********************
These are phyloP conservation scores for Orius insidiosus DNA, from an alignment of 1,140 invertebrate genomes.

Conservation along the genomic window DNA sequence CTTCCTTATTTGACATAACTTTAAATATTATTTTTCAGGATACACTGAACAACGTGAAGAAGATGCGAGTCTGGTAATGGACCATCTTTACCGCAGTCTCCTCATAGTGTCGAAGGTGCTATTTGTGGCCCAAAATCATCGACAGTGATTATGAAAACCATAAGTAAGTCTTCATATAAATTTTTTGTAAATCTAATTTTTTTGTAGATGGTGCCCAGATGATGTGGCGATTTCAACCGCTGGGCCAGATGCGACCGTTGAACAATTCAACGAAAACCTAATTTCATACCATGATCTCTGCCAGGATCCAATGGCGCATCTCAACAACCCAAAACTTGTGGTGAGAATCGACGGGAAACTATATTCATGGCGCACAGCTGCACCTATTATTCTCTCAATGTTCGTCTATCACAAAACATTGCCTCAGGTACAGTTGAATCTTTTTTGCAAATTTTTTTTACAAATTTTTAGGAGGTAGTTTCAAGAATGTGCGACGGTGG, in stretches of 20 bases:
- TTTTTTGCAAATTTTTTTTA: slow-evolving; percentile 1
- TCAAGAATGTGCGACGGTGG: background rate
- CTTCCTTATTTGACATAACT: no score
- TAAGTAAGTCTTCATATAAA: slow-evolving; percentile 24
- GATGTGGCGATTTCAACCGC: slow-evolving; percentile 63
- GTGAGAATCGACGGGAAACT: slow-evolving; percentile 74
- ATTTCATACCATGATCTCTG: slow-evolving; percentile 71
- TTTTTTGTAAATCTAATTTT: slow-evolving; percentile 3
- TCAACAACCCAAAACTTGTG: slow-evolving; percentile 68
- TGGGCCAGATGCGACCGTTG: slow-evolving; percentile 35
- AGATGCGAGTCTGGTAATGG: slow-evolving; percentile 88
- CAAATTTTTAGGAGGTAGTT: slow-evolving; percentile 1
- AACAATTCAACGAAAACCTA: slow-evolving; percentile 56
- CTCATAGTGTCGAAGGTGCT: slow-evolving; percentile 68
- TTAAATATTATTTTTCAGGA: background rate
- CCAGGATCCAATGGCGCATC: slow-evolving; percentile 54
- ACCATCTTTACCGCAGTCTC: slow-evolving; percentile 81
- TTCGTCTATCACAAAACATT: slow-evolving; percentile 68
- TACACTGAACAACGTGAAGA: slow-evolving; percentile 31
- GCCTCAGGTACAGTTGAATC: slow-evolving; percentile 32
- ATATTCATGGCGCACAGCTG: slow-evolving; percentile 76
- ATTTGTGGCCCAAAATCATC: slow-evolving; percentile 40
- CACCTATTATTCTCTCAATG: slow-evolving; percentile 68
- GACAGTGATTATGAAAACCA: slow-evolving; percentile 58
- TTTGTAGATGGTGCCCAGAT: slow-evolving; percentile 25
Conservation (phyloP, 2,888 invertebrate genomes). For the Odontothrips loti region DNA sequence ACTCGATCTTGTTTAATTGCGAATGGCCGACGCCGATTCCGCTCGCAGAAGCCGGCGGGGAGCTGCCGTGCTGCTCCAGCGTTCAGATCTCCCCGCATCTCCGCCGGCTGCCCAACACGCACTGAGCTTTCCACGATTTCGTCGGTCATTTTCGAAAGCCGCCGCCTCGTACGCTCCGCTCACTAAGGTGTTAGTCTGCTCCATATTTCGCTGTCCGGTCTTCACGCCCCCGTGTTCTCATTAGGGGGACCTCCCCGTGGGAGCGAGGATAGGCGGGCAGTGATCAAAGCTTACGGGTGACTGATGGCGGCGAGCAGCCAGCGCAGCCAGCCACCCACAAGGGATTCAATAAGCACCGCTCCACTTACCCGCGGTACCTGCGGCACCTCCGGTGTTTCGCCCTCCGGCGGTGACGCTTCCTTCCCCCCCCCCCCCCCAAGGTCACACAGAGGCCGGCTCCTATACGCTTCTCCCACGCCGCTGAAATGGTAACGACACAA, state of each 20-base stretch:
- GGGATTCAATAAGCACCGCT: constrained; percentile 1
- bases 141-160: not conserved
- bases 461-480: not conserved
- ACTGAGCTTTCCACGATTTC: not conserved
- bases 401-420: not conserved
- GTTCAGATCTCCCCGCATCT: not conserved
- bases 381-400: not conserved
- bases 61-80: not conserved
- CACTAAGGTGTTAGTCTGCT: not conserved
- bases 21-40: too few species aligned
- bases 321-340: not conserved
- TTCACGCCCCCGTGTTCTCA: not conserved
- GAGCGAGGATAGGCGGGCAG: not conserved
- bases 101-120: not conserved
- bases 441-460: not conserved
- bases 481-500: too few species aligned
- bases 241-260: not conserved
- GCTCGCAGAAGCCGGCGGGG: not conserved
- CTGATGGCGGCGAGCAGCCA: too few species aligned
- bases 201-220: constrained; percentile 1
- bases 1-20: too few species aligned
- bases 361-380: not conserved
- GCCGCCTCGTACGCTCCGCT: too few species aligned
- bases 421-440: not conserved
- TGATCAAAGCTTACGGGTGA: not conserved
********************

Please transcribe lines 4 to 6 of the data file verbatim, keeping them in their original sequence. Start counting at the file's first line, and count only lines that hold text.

- TCAAGAATGTGCGACGGTGG: background rate
- CTTCCTTATTTGACATAACT: no score
- TAAGTAAGTCTTCATATAAA: slow-evolving; percentile 24